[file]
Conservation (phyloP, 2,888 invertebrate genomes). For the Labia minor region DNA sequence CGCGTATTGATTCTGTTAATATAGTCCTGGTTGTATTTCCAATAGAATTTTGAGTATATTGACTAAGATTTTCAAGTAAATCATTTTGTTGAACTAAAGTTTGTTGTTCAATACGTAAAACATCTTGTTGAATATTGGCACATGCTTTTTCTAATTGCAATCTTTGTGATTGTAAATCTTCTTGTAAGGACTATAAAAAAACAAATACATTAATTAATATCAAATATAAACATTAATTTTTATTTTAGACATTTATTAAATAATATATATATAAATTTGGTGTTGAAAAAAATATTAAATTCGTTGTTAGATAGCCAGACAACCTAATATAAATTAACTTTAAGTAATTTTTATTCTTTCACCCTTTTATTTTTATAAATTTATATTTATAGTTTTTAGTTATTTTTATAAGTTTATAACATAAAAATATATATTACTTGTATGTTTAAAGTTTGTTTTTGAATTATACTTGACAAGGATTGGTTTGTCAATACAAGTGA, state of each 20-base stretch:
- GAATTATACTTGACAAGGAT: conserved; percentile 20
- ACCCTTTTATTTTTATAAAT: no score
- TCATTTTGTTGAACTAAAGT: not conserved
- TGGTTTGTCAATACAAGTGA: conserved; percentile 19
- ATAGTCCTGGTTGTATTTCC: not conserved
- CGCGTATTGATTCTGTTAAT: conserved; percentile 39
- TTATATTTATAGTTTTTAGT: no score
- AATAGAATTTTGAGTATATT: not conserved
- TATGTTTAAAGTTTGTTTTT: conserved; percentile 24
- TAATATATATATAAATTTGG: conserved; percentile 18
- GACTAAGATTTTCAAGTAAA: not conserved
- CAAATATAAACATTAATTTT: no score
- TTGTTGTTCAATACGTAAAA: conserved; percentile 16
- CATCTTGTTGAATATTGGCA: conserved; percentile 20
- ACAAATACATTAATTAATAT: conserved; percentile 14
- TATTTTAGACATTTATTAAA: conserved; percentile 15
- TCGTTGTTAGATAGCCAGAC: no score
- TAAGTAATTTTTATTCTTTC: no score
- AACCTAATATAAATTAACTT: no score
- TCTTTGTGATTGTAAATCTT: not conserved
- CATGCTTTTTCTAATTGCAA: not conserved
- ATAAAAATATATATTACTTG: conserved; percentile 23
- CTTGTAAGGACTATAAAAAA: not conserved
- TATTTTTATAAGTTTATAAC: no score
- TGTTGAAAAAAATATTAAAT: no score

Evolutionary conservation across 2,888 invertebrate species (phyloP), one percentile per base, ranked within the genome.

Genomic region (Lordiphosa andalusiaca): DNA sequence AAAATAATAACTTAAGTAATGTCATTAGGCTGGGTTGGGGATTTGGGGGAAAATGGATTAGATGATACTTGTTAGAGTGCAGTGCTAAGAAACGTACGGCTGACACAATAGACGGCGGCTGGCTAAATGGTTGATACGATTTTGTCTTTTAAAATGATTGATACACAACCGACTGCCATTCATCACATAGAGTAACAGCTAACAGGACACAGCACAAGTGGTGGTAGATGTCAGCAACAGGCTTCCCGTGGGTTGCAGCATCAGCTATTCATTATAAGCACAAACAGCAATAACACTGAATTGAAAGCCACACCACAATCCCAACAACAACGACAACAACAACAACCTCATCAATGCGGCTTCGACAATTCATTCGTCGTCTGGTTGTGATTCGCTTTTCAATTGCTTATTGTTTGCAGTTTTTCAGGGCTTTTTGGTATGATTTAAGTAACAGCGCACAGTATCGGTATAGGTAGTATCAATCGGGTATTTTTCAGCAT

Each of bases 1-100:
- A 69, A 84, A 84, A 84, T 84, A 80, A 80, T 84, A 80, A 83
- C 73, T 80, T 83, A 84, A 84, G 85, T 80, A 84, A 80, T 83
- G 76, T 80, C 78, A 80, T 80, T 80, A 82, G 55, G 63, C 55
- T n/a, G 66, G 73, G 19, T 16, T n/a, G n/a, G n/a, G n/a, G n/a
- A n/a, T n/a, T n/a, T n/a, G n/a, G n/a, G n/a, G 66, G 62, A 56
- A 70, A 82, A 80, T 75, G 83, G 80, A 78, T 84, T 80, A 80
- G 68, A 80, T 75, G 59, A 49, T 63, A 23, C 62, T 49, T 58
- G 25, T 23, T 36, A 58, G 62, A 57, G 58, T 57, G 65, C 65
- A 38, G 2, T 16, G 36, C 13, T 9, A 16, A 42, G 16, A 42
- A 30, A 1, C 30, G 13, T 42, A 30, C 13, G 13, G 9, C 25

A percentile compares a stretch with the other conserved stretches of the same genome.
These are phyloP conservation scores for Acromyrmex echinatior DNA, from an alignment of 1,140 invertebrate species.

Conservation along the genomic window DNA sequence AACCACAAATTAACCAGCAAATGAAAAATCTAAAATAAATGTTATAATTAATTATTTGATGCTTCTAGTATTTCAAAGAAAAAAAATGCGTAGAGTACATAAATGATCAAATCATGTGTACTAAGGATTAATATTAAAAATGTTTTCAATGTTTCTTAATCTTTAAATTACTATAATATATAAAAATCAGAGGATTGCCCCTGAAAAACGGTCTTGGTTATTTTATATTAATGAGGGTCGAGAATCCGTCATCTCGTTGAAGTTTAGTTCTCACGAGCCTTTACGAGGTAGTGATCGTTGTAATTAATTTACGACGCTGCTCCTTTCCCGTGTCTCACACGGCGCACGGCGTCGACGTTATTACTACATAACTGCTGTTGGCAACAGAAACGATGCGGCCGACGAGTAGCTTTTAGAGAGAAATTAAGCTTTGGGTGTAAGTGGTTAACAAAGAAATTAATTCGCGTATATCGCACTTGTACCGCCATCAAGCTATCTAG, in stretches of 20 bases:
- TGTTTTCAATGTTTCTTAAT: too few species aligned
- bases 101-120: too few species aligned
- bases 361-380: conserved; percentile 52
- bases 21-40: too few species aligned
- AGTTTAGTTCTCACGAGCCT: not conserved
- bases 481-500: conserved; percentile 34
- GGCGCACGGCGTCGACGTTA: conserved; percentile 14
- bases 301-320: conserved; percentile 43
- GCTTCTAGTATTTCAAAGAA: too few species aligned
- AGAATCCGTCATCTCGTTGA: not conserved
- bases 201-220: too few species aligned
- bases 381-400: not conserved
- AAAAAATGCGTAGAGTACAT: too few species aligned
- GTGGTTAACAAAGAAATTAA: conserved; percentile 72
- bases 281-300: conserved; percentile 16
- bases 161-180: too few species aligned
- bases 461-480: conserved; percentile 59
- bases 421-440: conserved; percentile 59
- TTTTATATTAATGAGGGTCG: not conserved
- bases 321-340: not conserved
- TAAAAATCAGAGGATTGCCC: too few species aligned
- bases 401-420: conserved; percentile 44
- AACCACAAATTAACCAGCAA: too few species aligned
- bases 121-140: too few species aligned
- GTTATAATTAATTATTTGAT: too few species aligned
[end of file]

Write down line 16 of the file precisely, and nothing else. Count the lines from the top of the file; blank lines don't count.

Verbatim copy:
- ACAAATACATTAATTAATAT: conserved; percentile 14